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I'm a bit of an .htaccess n00b, and can't for the life of me get a handle of regular expressions.

I have the following piece of RewriteRule code that works just fine:

RewriteRule ^logo/?$ /pages/logo.html

Basically, it takes /pages/logo.html and makes it /logo.

Is there a way for me to generalize that code with variables, so that it works automatically without having to have an independent line for each page?

I know $1 can work as a variable, but thats usually for queries, and I can't get it to work in this instance.

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2 Answers 2

up vote 1 down vote accepted

First you need to know that mod_rewrite can only handle requests to the server. So you would need to request /logo to have it rewritten to /pages/logo.html. And that’s what the rule does, it rewrites requests with the URL path /logo internally to /pages/logo.html and not vice versa.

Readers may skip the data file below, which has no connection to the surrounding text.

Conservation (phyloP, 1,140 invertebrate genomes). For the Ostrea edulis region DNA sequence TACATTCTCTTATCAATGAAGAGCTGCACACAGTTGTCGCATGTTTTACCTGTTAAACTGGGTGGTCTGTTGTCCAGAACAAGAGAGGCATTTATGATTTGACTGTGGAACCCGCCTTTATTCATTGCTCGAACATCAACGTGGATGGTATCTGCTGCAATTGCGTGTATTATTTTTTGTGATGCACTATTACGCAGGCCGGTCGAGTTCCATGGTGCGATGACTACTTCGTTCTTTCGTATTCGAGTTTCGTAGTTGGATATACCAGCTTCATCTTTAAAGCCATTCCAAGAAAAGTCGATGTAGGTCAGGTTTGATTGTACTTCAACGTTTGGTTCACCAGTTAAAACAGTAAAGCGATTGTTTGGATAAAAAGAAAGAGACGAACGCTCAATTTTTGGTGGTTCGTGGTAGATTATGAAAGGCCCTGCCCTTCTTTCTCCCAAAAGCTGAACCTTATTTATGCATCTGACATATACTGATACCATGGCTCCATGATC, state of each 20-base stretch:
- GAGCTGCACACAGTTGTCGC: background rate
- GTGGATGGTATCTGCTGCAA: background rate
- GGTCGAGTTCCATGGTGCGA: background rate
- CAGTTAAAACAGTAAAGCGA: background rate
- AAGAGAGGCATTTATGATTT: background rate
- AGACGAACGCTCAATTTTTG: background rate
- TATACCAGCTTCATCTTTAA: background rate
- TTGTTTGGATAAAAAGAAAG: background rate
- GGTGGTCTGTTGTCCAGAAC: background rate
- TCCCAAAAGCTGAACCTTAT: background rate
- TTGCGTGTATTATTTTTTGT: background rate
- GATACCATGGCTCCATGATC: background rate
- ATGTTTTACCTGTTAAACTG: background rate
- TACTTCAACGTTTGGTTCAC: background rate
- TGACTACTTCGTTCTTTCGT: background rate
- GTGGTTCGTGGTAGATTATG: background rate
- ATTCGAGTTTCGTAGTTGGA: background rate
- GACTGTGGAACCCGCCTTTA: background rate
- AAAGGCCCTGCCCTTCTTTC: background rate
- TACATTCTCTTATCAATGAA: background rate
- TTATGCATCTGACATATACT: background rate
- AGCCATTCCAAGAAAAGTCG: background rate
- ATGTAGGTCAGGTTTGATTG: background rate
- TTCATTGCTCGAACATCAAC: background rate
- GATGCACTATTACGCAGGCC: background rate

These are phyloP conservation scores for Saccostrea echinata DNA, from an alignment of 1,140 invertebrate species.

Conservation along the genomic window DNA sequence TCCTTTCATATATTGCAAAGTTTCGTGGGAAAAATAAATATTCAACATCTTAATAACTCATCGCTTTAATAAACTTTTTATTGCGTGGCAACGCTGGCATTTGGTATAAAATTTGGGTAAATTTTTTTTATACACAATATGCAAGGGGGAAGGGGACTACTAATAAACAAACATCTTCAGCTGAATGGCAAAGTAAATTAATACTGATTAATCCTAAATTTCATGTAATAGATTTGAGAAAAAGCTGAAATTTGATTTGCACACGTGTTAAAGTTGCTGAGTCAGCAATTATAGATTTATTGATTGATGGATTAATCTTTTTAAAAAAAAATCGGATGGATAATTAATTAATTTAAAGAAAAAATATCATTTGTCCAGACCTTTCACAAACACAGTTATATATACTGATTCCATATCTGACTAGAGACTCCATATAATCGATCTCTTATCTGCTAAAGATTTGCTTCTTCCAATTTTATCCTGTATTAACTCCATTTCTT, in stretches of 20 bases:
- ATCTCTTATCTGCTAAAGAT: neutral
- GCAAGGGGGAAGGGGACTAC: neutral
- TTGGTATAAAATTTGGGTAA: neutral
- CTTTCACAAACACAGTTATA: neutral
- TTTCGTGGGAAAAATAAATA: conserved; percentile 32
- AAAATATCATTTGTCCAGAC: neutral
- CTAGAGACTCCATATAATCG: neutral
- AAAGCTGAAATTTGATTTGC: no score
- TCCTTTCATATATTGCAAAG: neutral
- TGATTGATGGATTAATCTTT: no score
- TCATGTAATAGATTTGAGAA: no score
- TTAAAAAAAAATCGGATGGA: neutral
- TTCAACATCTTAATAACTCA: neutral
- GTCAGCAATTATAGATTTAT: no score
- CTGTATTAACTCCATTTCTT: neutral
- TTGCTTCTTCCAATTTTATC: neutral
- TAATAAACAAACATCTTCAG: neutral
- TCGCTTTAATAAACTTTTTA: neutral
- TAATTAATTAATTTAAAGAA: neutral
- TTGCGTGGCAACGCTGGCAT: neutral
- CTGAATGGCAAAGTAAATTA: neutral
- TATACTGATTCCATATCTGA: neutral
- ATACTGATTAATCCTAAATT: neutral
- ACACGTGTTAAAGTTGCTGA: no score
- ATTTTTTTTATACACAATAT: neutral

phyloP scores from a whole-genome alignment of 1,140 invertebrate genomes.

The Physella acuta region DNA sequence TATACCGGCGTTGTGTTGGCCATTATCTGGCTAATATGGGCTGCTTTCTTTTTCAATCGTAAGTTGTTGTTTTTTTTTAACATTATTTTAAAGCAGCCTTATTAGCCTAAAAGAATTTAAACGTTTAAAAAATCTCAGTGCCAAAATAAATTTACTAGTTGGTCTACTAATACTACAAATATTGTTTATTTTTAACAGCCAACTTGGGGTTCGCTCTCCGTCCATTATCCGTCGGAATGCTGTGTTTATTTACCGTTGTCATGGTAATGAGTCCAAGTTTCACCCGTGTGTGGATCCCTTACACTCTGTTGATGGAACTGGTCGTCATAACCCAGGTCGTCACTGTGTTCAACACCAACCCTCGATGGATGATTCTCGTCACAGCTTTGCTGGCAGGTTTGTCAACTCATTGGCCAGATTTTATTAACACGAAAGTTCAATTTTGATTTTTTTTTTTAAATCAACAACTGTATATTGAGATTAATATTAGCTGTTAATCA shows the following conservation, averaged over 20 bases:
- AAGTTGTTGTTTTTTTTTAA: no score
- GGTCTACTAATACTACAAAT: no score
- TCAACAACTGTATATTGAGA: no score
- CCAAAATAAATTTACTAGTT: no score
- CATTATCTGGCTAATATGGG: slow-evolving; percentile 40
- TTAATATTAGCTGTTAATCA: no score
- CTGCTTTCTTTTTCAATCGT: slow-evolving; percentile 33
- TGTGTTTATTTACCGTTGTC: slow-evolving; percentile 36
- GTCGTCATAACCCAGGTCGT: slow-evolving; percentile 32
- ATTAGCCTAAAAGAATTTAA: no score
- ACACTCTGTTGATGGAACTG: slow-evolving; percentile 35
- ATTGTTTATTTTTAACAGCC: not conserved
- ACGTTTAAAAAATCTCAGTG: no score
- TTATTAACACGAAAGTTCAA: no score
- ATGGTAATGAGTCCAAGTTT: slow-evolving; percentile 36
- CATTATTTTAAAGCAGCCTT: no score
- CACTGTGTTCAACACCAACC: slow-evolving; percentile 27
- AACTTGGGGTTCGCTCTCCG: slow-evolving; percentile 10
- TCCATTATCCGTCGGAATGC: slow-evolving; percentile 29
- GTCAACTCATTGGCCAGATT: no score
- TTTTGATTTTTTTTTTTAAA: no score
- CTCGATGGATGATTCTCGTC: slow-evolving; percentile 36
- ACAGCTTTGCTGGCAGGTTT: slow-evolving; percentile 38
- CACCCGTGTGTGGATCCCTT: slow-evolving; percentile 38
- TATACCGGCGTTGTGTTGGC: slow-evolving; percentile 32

If you now want to use portions of the matched string, you need to use groups to group them ( (expr)) that you then can reference to with $n. In your case the pattern [^/] will be suitable that describes any character other than the slash /:

RewriteRule ^([^/]+)$ /pages/$1.html
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The only thing I struggled with was getting it so that it didn't apply to the php files on my server, which weren't subject to this rewrite. I ended up going with RewriteCond %{REQUEST_FILENAME} !^.*\.php$ –  Yahel Sep 12 '09 at 15:00
    
You could also use RewriteCond %{REQUEST_FILENAME} !-f to exclude any existing regular file. –  Gumbo Sep 12 '09 at 22:41

Try this:

RewriteRule ^/pages/(.*)\.html$ /$1

The (.*) matches anything between pages/ and .html. Whatever it matches is used in $1. So, /pages/logo.html becomes /logo, and /pages/subdir/other_page.html would become /subdir/other_page

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